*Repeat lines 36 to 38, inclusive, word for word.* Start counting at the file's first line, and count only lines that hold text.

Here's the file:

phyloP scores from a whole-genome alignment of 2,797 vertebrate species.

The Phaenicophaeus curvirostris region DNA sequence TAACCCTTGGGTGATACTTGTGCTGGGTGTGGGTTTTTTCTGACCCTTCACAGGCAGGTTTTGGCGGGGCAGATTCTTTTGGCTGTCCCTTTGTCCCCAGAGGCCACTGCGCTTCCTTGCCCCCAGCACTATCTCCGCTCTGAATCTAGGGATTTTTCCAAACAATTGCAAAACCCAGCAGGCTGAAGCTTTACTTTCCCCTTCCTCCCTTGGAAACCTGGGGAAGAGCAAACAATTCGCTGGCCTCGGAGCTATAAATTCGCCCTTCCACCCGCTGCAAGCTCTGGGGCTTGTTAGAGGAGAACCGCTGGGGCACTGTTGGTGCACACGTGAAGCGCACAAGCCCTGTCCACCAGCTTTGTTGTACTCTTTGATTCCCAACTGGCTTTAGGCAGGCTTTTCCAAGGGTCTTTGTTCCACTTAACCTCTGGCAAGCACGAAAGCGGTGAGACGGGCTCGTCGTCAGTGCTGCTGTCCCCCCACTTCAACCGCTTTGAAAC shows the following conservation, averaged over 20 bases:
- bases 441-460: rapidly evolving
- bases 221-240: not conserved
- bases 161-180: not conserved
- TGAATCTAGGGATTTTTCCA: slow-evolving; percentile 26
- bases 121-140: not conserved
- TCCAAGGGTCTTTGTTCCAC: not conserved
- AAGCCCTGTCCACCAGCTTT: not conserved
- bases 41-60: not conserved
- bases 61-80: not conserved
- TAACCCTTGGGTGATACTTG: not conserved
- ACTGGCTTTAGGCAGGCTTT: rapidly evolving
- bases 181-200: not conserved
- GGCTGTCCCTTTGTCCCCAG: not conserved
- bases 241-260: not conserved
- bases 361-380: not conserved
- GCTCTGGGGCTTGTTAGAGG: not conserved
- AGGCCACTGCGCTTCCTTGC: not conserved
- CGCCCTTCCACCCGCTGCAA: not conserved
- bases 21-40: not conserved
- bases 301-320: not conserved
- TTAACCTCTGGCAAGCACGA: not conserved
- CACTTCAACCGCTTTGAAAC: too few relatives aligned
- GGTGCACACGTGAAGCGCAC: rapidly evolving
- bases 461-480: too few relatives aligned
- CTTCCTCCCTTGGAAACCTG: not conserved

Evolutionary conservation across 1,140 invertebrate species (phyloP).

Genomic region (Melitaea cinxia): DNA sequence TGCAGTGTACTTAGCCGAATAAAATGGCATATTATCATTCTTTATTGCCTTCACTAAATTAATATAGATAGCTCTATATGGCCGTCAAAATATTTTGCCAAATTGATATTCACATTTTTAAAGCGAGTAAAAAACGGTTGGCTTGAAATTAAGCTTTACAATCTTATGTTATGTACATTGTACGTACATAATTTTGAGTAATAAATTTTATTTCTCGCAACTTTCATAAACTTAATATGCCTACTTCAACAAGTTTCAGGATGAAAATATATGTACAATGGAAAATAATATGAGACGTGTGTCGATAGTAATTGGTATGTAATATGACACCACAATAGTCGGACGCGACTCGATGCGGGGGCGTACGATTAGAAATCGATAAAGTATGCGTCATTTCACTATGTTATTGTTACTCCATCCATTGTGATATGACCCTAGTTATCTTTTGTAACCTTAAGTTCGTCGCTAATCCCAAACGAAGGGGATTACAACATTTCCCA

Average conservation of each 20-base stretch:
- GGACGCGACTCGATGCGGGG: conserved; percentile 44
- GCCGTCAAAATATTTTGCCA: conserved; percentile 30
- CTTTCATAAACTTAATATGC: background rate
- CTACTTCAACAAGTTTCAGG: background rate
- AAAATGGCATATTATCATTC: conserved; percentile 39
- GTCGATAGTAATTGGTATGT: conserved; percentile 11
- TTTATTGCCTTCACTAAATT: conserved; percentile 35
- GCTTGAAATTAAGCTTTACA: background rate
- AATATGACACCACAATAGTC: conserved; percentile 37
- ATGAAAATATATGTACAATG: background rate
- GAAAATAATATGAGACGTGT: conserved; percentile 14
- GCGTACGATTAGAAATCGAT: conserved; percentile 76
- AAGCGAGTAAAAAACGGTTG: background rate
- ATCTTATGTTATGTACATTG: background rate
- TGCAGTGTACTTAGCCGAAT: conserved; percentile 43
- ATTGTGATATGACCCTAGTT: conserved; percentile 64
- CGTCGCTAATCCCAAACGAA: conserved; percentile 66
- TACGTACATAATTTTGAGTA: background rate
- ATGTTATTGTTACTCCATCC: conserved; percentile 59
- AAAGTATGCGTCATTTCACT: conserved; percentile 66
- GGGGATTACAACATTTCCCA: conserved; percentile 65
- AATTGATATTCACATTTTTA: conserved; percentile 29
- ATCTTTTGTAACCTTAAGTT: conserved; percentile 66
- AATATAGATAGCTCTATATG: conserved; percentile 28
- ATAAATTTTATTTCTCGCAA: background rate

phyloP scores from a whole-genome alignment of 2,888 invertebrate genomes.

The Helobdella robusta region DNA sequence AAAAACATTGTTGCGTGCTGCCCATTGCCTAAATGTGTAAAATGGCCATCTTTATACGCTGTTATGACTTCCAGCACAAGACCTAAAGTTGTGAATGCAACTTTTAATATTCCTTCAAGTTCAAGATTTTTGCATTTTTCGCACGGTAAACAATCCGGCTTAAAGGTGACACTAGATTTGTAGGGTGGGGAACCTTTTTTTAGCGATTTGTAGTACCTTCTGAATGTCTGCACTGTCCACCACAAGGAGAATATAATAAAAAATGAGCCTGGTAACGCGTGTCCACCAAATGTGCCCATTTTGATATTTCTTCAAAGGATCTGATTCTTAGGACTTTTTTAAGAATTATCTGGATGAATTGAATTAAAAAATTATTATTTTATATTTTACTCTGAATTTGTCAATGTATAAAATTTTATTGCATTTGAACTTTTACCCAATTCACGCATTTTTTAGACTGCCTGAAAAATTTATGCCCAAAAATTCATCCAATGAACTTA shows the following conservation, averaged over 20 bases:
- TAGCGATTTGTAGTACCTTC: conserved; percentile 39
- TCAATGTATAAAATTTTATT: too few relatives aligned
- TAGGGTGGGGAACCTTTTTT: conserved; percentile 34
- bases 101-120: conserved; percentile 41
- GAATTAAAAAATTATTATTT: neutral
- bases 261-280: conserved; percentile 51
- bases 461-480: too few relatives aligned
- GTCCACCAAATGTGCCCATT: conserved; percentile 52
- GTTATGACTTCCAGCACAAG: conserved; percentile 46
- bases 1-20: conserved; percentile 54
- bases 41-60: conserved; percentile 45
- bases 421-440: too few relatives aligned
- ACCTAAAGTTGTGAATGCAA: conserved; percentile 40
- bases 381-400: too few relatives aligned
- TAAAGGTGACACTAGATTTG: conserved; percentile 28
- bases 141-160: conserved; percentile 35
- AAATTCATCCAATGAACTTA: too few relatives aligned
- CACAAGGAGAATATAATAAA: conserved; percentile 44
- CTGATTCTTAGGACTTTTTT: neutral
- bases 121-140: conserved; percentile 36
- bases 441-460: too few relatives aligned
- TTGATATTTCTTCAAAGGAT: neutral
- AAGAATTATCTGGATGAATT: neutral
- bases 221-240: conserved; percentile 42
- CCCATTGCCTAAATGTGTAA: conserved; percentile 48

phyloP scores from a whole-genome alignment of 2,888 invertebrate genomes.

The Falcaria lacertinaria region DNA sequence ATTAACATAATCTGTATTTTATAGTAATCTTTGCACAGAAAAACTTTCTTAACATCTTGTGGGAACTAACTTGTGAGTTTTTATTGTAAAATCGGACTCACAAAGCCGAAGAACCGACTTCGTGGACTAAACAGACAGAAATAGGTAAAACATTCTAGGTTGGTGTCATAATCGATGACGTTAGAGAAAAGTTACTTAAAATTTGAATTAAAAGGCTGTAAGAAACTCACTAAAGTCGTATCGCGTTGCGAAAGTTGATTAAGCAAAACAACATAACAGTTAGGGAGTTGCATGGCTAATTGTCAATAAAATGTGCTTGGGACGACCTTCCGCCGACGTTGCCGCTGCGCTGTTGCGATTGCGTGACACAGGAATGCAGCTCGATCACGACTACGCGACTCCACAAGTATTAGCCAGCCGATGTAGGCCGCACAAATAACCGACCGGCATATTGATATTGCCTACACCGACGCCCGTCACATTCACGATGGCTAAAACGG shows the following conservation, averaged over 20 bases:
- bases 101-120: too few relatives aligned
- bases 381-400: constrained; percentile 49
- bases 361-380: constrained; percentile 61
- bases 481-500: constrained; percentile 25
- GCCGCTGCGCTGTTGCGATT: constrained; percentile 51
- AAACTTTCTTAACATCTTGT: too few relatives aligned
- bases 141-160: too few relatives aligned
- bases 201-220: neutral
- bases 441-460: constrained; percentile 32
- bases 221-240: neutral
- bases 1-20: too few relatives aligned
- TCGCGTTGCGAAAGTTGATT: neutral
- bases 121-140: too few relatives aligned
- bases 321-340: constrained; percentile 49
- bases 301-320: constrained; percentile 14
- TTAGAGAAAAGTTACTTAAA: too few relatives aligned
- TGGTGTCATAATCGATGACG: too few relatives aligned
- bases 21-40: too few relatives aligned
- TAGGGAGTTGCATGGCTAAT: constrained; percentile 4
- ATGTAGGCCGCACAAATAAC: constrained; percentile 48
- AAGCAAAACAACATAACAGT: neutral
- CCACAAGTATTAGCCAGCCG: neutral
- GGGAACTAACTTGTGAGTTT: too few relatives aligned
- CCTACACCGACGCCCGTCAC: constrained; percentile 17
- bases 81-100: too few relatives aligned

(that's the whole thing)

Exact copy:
- GTCGATAGTAATTGGTATGT: conserved; percentile 11
- TTTATTGCCTTCACTAAATT: conserved; percentile 35
- GCTTGAAATTAAGCTTTACA: background rate